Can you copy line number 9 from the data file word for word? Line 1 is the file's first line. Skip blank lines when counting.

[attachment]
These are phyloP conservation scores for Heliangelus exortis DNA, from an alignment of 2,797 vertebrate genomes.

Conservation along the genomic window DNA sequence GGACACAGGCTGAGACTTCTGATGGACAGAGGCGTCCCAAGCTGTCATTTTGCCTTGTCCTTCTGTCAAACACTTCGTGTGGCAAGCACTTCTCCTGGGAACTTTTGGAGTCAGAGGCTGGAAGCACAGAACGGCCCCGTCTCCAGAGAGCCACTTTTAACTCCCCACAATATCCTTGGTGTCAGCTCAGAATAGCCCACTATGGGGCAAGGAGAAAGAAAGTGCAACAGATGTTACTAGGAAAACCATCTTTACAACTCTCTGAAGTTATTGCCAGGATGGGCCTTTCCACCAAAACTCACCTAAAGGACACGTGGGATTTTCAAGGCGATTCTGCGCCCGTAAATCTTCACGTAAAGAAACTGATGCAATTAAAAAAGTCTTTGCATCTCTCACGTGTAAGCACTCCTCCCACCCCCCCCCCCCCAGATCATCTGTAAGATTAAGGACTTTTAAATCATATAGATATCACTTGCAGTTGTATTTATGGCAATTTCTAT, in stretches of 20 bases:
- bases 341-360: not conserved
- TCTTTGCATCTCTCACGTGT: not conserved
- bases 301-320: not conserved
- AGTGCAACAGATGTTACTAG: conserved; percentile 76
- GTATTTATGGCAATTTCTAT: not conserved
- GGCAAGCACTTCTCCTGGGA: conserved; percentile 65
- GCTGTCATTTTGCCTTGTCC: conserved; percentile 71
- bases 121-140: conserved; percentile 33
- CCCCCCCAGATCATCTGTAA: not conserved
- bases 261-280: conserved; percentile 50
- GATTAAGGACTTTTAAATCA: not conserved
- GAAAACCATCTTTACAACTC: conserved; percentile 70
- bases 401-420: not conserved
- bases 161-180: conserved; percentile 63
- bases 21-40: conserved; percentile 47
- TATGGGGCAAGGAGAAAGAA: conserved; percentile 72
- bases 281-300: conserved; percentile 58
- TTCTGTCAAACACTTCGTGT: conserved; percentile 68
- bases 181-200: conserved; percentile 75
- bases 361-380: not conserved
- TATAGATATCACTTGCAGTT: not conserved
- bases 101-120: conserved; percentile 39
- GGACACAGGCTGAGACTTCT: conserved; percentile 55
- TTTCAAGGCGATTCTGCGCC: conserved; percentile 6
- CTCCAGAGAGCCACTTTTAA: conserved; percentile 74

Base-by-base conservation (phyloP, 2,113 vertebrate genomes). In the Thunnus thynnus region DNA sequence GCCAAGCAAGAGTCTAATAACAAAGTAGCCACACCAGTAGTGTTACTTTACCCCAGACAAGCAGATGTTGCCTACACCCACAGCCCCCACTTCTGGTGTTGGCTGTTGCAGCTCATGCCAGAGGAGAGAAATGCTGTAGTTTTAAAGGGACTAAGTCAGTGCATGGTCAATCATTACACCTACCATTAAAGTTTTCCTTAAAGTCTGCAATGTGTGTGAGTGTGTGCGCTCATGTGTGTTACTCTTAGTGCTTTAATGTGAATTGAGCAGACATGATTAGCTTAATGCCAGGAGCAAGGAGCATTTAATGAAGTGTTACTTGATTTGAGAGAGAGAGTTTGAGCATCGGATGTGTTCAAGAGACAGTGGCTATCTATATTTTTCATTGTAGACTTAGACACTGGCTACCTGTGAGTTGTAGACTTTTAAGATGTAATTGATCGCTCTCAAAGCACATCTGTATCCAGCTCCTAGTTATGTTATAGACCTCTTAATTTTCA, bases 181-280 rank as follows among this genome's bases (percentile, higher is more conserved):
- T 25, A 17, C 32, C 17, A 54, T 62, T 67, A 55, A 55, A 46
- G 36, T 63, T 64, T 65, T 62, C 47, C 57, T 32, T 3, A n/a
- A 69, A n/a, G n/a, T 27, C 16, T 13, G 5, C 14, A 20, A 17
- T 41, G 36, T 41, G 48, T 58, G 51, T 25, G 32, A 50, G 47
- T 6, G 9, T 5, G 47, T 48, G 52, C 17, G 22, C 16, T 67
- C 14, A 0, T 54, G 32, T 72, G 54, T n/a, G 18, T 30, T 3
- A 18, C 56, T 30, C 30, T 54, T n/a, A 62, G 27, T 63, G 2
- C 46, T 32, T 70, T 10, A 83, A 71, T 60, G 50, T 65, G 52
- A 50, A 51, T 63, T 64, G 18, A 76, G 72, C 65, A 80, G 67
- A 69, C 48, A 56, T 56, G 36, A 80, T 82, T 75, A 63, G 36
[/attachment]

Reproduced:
- GCTGTCATTTTGCCTTGTCC: conserved; percentile 71